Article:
Jean Rhys: Biography, Novels & Short Stories

Instructor: Jacob Erickson

Jacob has his master's in English and has taught multiple levels of literature and composition, including junior high, college, and graduate students.

In this lesson, we'll explore the life and work of Jean Rhys. In addition to looking at both her novels and short stories, we'll consider the artistic and historical context in which she wrote.

Introduction

Unique art is often a product of unique experiences, and Jean Rhys offers a terrific example of this. Born Ella Gwendolen Rees Williams in 1890 in Dominica, a British colonial island in the Caribbean, Rhys moved to England at 16. This introduced her to the first of many unusual experiences that often involved being an outsider. For example, she became a nude model and underwent three different marriages; in her first marriage, she was wedded to a man who was a spy, journalist, and songwriter, and she was also with a man who spent a large part of their marriage in jail. In another strange series of events, Rhys disappeared completely from society for a long period of time and was even thought to be dead.

Rhys was born and raised in Dominica before moving to England.
Dominica

Rhys's unusual life as a nomadic and indefinable person, however, developed her into a writer with a definitively unusual perspective towards life and culture. Many critics, moreover, have pointed to the colonial aspects of Rhys's work as important and insightful. Indeed, much of Rhys's work features the perspective of people who fail to fit into social norms and who struggle to find an identity that is understood by dominant society. The value of this perspective was noticed by another writer named Ford Madox Ford, who, in addition to having an intimate relationship with Rhys, helped her develop as a writer. Despite producing a series of impressive novels and short story collections, Rhys didn't become a particularly recognized author until later in her life. Rhys died in 1979, leaving behind an uncompleted autobiography.

Context

Much of Rhys's earlier work is classified as modernist, while some of her later work is classified as postmodernist. Modernist art roughly began around the beginning of the 20th century and was responding to changes to life and thought that were experienced during this time. Perhaps most importantly, science and philosophy challenged traditional understanding of how people perceive and interpret the world around them. For example, scientific theories such as Darwinism and Freudianism forced people to reexamine what they thought about life, meaning, and thought. Responding to this new context, many modernist artists believed that it was necessary to create art that reflected the complicated reality of the world in which they lived.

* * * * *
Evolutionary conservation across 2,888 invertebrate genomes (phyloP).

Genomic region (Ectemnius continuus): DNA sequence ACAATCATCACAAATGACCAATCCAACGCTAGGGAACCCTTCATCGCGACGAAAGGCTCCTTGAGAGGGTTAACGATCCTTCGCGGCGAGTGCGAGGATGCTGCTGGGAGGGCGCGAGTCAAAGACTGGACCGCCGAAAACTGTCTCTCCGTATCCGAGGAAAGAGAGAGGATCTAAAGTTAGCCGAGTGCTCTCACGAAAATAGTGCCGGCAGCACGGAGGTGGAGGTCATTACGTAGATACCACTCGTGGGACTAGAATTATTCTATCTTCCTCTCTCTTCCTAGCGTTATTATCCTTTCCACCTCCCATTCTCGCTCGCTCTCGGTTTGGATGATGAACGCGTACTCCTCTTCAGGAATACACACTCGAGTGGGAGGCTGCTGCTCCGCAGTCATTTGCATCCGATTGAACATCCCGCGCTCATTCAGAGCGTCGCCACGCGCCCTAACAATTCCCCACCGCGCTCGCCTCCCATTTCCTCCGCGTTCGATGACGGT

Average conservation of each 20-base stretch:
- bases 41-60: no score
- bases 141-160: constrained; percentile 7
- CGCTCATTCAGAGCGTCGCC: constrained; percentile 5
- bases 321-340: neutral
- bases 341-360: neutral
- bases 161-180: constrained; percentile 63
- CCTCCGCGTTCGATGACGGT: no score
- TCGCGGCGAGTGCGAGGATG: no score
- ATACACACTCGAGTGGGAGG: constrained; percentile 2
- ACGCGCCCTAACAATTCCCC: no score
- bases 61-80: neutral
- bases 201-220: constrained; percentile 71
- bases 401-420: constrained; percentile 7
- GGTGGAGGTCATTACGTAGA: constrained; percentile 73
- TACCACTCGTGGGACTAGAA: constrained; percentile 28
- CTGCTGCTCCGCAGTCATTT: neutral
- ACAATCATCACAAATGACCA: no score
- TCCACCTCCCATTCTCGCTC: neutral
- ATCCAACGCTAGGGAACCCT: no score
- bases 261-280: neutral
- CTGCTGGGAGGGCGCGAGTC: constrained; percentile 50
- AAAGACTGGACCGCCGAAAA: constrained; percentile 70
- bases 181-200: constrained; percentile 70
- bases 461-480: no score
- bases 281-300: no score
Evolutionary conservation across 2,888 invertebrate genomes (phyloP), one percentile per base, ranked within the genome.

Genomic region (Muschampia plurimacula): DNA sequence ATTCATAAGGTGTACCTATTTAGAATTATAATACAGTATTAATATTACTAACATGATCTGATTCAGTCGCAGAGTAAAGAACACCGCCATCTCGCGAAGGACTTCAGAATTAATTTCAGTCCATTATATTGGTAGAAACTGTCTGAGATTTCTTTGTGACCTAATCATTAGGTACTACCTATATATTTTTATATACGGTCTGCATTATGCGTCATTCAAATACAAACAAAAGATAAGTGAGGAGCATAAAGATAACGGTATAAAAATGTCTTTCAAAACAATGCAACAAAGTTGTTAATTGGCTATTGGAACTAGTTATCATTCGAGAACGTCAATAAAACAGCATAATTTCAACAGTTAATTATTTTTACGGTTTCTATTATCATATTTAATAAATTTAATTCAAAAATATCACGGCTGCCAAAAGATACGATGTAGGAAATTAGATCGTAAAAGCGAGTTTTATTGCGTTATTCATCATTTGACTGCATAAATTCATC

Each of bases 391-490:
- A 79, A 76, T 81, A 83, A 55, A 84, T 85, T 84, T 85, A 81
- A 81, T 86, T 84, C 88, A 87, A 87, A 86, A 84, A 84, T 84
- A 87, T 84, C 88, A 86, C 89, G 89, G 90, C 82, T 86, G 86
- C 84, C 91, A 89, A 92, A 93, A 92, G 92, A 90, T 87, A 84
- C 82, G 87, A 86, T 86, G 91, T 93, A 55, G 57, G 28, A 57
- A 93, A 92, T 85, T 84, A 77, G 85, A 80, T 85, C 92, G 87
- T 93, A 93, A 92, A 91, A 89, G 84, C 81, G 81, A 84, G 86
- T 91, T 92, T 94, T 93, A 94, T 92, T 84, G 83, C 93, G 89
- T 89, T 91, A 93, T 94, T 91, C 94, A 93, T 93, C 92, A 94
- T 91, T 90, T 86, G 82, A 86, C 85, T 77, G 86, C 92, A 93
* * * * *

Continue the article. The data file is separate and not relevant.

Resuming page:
These experiences caused the modernist movement, which is defined by its use of innovative and often abstract art to complicate the viewer or reader's perspective. By the mid-20th century, however, some postmodern artists took the complication of reality a step further; many postmodern artists demonstrated that the hope of restoring meaning to chaos that is found in modern literature is unfounded. Instead, postmodern literature is often associated with the abandonment of the attempt to make real sense of the world.

Rhys often employs what is called stream-of-conscious narration. This style of narration involves entering in and out of the minds of various characters and depicting complicated, often subconscious thoughts as they actually happen rather than in a logical order. Moreover, much of Rhys's work features anxiety resulting from being isolated from society and the psychology process of experiencing one perspective towards the world falling apart, themes that are deeply connected both with modernism and postmodernism.

Work

Rhys's ability to develop as a writer may be largely attributed to her relationship with the writer Ford Madox Ford, which began in 1924. Ford helped Rhys write short stories, and her first work was The Left Bank and Other Stories, a collection of short stories that she wrote under the pseudonym Jean Rhys. She then published two novels, Postures (1928) (the title of which was later changed to Quartets) and After Leaving Mr. Mackenzie (1931).

Voyage in the Dark (1934) illustrates Rhys's further evolution as a writer. As the title suggests, the work centers on the isolation and anxiety of its protagonist, Anne Morgan. The novel parallels much of Rhys's own life, including Morgan's move from the Caribbean to England, a relationship with an older man who supports her, and a botched illegal abortion that threatens her life.

Rhys wrote her masterpiece as a prequel to another great piece of English literature.
Jane Eyre

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